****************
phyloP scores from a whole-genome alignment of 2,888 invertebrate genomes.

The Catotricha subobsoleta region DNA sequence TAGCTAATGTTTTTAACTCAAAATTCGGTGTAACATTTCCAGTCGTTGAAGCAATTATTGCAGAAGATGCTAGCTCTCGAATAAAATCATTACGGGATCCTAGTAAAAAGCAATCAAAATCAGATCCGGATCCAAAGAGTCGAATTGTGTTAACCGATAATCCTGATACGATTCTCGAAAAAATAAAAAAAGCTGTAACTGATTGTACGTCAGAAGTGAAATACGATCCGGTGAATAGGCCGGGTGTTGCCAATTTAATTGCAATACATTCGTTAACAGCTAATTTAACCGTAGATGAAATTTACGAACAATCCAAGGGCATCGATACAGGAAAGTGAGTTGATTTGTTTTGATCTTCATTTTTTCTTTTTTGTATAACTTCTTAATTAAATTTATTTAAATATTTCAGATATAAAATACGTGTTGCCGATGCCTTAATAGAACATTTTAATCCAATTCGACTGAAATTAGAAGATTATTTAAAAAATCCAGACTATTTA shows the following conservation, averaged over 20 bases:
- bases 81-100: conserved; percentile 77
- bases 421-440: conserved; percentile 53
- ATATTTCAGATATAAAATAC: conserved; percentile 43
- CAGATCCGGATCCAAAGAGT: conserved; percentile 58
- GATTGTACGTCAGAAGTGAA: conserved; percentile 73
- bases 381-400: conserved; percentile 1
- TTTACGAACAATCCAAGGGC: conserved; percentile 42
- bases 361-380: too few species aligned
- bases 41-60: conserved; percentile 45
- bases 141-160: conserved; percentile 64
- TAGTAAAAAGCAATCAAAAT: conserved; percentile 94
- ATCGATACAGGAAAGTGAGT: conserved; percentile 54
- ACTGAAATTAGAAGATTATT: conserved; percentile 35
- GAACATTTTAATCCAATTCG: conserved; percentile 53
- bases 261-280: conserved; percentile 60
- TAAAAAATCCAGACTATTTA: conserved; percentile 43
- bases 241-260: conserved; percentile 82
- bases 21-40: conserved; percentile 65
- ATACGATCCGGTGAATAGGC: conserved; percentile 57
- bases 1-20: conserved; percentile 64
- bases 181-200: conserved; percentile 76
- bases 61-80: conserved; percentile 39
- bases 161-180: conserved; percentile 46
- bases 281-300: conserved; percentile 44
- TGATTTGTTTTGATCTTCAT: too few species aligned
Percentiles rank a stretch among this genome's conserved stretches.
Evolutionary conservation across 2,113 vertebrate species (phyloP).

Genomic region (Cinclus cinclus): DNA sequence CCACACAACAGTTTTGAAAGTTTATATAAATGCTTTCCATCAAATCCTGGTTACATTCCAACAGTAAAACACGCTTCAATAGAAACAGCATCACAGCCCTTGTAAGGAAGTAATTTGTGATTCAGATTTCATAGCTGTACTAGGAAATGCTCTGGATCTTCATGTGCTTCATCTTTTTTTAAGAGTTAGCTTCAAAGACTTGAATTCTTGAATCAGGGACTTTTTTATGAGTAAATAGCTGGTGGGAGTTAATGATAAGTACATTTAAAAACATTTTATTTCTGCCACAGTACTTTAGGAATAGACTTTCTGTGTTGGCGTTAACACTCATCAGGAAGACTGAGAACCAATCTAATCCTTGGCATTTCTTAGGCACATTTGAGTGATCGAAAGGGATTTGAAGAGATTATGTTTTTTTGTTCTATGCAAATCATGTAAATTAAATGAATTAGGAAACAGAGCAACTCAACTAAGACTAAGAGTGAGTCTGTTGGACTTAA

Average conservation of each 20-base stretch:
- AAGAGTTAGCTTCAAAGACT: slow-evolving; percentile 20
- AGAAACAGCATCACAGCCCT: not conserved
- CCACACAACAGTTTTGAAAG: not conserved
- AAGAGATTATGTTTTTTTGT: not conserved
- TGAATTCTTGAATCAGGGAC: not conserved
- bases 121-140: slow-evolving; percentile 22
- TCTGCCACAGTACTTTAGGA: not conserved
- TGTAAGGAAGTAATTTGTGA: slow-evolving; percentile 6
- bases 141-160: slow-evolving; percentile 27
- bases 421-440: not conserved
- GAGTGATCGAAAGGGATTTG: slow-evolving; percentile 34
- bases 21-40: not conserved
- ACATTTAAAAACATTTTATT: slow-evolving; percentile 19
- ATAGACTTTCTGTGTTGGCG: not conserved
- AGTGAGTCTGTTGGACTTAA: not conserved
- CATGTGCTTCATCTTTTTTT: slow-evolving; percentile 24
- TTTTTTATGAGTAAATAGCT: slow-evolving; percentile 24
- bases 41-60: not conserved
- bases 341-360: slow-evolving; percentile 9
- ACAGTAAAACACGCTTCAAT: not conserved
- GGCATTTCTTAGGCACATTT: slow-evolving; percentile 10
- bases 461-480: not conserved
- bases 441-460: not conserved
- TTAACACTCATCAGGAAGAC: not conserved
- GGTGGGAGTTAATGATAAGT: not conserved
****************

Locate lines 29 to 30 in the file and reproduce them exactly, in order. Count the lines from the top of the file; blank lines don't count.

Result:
Evolutionary conservation across 2,113 vertebrate species (phyloP).

Genomic region (Cinclus cinclus): DNA sequence CCACACAACAGTTTTGAAAGTTTATATAAATGCTTTCCATCAAATCCTGGTTACATTCCAACAGTAAAACACGCTTCAATAGAAACAGCATCACAGCCCTTGTAAGGAAGTAATTTGTGATTCAGATTTCATAGCTGTACTAGGAAATGCTCTGGATCTTCATGTGCTTCATCTTTTTTTAAGAGTTAGCTTCAAAGACTTGAATTCTTGAATCAGGGACTTTTTTATGAGTAAATAGCTGGTGGGAGTTAATGATAAGTACATTTAAAAACATTTTATTTCTGCCACAGTACTTTAGGAATAGACTTTCTGTGTTGGCGTTAACACTCATCAGGAAGACTGAGAACCAATCTAATCCTTGGCATTTCTTAGGCACATTTGAGTGATCGAAAGGGATTTGAAGAGATTATGTTTTTTTGTTCTATGCAAATCATGTAAATTAAATGAATTAGGAAACAGAGCAACTCAACTAAGACTAAGAGTGAGTCTGTTGGACTTAA